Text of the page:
Energy industry executives say policy uncertainty will drive down new investment

Australian Financial Review.Australian Financial Review.

Energy and industry executives say government energy policy uncertainty in Australia will kill investment in new energy projects, according to an AFR report.

The abandonment of the National Energy Guarantee (NEG) and the separation of the energy and climate ministries has created an energy policy vacuum.

In turn this has led to several industry executives issuing warnings to new Energy Minister Angus Taylor. These warnings are largely about the impact this could have on investment, jobs and economic growth in Australia.

NEG-ative reactions: What industry chiefs are saying:

  • Mark Collette of EnergyAustralia says commitments to large projects requires confidence and policy stability, which are both lacking. Collette also said the government has now put the onus back on the industry itself to deliver more affordable, reliable and cleaner energy.
  • Innes Willox of the Australian Industry Group says it will be hard to reduce prices until industry knows what the long-term rules on energy and emissions are. However, Willox also told ABC radio that separating the energy and environment portfolios makes sense in the current political environment.
  • Jon Stretch of ERM Power indicated we are further away than ever from an enduring bipartisan energy and climate policy. He said this is essential for “reliability, affordability and environmental outcomes”.
  • Andrew Richards of Energy Users Association of Australia said energy policy is now not even back at Square One. Rather, it is behind it, and “into negative territory”.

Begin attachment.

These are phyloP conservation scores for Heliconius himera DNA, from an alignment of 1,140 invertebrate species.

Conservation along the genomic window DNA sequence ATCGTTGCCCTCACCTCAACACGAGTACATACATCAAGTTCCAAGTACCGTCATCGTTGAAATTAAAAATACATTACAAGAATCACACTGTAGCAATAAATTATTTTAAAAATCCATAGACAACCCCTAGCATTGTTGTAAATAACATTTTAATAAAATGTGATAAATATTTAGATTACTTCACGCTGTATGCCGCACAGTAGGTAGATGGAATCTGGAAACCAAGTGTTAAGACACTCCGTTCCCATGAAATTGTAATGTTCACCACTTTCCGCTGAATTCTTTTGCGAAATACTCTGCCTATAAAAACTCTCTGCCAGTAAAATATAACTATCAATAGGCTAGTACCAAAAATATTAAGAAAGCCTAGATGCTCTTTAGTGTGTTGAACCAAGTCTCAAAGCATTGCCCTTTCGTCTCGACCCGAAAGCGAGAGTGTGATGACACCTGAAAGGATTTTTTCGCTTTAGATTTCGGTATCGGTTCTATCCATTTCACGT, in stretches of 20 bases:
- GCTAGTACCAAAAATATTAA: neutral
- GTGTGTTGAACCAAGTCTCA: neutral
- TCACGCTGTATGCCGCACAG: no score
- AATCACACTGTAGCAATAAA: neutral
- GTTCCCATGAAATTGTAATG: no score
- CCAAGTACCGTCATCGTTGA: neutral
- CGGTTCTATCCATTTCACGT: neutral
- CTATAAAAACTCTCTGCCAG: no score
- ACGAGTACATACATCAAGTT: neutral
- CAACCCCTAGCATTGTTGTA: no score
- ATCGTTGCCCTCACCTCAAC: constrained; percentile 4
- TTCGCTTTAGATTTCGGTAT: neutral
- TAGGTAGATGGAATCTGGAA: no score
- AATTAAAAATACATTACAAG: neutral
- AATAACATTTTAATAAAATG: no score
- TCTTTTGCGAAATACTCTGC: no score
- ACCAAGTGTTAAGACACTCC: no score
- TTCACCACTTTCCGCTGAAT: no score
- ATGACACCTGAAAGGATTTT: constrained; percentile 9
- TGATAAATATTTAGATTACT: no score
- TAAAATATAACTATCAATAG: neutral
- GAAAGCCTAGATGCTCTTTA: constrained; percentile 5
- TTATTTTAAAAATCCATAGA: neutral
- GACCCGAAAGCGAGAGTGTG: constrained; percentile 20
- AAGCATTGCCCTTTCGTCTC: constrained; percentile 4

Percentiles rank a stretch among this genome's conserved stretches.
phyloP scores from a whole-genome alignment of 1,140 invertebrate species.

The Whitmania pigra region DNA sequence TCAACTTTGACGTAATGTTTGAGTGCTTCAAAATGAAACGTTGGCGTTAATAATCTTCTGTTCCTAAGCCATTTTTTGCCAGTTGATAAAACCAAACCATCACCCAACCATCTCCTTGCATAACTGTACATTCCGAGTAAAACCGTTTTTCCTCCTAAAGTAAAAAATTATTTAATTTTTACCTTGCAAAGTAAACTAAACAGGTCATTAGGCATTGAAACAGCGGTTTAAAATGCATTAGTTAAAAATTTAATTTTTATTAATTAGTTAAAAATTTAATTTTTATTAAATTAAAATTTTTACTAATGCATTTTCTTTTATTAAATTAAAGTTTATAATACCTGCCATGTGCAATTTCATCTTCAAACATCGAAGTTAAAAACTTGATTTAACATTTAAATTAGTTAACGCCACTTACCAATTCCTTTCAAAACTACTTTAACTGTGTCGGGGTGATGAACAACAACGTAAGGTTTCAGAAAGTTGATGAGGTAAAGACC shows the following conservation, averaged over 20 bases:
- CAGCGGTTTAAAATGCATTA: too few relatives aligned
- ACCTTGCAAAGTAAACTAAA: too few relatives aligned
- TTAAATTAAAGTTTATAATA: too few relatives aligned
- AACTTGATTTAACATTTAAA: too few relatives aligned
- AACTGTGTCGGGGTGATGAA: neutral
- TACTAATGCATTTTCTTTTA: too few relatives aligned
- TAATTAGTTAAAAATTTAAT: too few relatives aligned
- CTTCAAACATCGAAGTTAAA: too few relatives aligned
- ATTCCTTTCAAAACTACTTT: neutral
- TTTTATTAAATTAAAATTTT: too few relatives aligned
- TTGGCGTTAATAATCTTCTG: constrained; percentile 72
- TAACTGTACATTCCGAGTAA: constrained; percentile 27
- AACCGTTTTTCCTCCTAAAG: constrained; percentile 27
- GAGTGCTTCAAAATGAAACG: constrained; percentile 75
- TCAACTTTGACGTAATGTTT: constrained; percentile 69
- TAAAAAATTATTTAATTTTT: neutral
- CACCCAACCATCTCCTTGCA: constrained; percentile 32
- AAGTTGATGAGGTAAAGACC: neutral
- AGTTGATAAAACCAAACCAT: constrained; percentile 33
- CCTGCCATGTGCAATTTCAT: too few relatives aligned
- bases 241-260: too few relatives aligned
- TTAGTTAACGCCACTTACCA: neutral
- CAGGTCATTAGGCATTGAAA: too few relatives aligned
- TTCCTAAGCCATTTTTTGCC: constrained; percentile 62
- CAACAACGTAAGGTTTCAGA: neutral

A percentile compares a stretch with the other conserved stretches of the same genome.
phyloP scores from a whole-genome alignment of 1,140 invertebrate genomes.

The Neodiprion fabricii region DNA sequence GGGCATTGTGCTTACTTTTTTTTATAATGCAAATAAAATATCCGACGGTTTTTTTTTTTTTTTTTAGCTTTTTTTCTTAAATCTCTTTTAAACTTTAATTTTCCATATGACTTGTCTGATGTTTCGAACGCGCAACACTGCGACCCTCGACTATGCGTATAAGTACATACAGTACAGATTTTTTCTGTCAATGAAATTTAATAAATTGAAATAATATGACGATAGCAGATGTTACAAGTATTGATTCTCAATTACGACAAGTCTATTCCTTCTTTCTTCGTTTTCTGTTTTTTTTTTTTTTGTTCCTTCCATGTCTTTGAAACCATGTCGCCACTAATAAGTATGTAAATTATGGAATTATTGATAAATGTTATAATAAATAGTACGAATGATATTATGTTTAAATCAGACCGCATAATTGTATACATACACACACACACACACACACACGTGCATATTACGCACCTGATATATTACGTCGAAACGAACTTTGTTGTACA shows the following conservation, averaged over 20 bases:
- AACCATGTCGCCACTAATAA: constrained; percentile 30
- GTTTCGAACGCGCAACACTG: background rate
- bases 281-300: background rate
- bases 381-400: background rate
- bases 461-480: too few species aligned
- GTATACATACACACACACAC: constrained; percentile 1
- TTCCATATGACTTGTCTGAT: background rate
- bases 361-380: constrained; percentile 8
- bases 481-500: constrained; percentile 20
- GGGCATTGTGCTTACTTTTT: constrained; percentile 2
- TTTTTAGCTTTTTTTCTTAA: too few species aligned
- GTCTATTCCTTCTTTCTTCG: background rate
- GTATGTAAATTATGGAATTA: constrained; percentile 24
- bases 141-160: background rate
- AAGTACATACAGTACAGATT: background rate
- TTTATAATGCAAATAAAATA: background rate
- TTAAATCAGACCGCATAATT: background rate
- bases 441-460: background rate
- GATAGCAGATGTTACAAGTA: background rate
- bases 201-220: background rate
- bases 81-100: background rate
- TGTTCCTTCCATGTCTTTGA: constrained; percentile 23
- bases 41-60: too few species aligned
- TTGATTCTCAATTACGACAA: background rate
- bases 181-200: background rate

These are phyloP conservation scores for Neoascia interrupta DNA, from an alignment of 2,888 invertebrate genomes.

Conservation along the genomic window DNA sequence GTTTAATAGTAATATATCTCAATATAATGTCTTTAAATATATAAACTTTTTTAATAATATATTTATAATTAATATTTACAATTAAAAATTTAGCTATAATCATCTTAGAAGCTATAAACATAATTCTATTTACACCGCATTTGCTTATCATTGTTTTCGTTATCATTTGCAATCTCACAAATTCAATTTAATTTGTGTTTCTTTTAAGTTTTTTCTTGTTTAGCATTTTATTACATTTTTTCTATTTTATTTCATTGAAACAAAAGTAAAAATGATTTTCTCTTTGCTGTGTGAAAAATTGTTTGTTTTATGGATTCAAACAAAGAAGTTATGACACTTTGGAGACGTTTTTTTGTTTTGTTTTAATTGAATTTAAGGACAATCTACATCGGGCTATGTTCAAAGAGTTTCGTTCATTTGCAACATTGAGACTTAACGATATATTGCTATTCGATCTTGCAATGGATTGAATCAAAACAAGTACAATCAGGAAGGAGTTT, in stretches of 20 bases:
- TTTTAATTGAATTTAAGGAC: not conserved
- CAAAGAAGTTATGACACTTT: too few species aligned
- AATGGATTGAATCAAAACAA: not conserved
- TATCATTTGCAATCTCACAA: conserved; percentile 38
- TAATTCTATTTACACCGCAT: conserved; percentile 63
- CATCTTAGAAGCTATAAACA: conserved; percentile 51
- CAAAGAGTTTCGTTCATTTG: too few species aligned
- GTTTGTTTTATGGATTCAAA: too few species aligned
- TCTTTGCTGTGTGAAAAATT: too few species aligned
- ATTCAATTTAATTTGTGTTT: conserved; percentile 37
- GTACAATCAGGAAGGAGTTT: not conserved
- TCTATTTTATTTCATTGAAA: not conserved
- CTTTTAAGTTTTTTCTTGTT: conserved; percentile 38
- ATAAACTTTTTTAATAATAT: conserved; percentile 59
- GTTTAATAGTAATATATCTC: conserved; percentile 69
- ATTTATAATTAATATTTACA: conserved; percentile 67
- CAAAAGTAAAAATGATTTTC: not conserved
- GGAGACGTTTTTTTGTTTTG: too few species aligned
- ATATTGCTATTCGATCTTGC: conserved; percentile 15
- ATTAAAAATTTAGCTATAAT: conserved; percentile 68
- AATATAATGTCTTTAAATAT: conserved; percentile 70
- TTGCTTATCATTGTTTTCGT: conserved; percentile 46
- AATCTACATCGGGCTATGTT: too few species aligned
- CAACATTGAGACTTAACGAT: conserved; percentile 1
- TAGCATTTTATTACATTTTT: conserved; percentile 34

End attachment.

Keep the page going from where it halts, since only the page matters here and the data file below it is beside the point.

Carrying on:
• Ed McManus of Meridian Energy and Powershop says most Australians support renewable energy, such as hydro, wind and solar power.

Australians want end to energy policy uncertainty

energy policy uncertainty

A 2018 Lowy Institute poll found 59 percent of Australians want action on global warming even if it costs

A recent Lowy Institute poll supports what Ed McManus is saying. The poll, which involved a representative sample of 1,200 Australians, found that:

  • 84 per cent agreed that the “government should focus on renewables”, even if it requires more infrastructure investment.
  • 59 per cent agreed that climate change is a “serious and pressing problem”. The same percentage also agreed we should take steps to tackle it even if it’s costly.

Despite the uncertainty around federal policy, one thing is certain: the number of rooftop solar installations is growing. This indicates that instead of waiting around for the federal government to act, households and businesses are taking steps themselves to secure cheaper and cleaner energy by installing solar panels.